"Their farm system is a running joke among rival scouts," says ESPN baseball analyst Rob Neyer. "It's just atrocious. That Hitchcock trade last summer really sealed it for me. Forking over two talented young pitchers for an aging, little-used, batting practice-caliber rent-a-pitcher -- and to the Yankees, no less? What the Cardinals seem to be trying to put together is a squad more equipped to win the old-timer's game in mid-July than the October Classic."

If that turns out to be the case round about Independence Day, enter the Shadow Cardinals.

After winning the NL's Central Division in La Russa's first year in St. Louis, the Cards sputtered to a fourth-place finish in 1997. It was then that the always-unconventional manager began noticing that his once cutting-edge tactics were being co-opted by his crafty rivals. Although La Russa persisted with his penchant for wrinkles (perhaps most famous among them his experiments with penciling his starting pitcher eighth in the batting order), clearly the playing field had leveled. In the wake of last season's disappointing third-place finish, Cardinals principal owner Bill DeWitt did not pick up the option on La Russa's contract for 2005 -- meaning the 2,009-game winner is technically a lame duck.

In the final year of his contract and approaching age 60, La Russa is taking the now-or-never approach to the extreme as he prepares to unveil a tremendously risky player-development theory that will ensure his status as one of the game's greatest revolutionaries -- or, if the gamble fails, as its most spectacular crackpot.

La Russa refined his methods over the years, picking the brains of stat hounds like Neyer. But as a source in the Cardinals front office tells the Riverfront Times, the manager's rejuvenation formula isn't solely a product of rotisserie-league chatter. Additionally, La Russa has become increasingly convinced of the cross-training benefits offered by Ashtanga Vinyasa yoga. Two years ago, in fact, the manager made an off-season pilgrimage to Mysore, India, where he met extensively with legendary yoga master K. Pattabhi Jois, according to the front-office source.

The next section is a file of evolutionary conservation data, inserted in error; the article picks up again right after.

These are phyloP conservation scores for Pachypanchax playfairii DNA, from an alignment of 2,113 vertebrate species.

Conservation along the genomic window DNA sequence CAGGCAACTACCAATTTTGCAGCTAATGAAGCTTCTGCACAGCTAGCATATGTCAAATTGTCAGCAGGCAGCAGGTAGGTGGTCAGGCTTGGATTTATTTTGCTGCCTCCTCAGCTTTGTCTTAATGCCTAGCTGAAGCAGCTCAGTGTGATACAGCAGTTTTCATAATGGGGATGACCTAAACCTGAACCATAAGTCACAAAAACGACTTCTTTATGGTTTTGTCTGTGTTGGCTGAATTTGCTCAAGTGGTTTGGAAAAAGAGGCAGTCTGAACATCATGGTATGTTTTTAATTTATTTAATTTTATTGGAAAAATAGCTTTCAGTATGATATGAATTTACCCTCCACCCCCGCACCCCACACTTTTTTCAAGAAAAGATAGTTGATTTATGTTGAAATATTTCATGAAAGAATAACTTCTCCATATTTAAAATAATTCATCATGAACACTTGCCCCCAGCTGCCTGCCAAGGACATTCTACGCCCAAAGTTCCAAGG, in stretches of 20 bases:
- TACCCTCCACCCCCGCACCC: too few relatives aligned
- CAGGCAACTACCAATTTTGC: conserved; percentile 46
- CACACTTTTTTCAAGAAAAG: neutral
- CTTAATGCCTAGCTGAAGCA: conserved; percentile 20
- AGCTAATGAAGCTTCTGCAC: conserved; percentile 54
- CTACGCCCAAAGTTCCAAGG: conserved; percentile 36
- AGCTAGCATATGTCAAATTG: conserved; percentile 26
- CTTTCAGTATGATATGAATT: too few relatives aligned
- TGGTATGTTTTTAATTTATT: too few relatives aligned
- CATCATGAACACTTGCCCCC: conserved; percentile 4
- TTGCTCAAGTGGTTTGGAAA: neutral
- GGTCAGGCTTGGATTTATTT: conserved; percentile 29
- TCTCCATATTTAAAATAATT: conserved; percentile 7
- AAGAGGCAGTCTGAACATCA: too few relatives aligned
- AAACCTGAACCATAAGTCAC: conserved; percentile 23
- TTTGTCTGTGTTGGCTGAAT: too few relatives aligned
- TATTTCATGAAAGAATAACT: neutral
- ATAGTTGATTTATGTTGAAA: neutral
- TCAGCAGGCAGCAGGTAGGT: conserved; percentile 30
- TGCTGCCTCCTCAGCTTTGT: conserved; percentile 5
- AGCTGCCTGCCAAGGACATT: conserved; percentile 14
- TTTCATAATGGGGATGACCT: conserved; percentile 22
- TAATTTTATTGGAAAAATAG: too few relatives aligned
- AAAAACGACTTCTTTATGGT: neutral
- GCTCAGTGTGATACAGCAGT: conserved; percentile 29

"Jois told him that the older muscles get, the more dependable and open to maximum fortitude they become," the source relates. "But at the end of the day," he adds, "what you have is a Hall of Fame manager betting his legacy on some sunshine-daydream caprice. Tony's way out there with this idea. I know it's the last year of his contract and all, but come on."

Although Cardinals management is, to put it mildly, skeptical, La Russa's approach has earned at least one unlikely convert: Rob Neyer. While Neyer made his sports-columnist bones citing statistical chapter and verse to prove that the typical baseball player reaches his prime in his late twenties, the ESPN scribe is certain La Russa is on to something.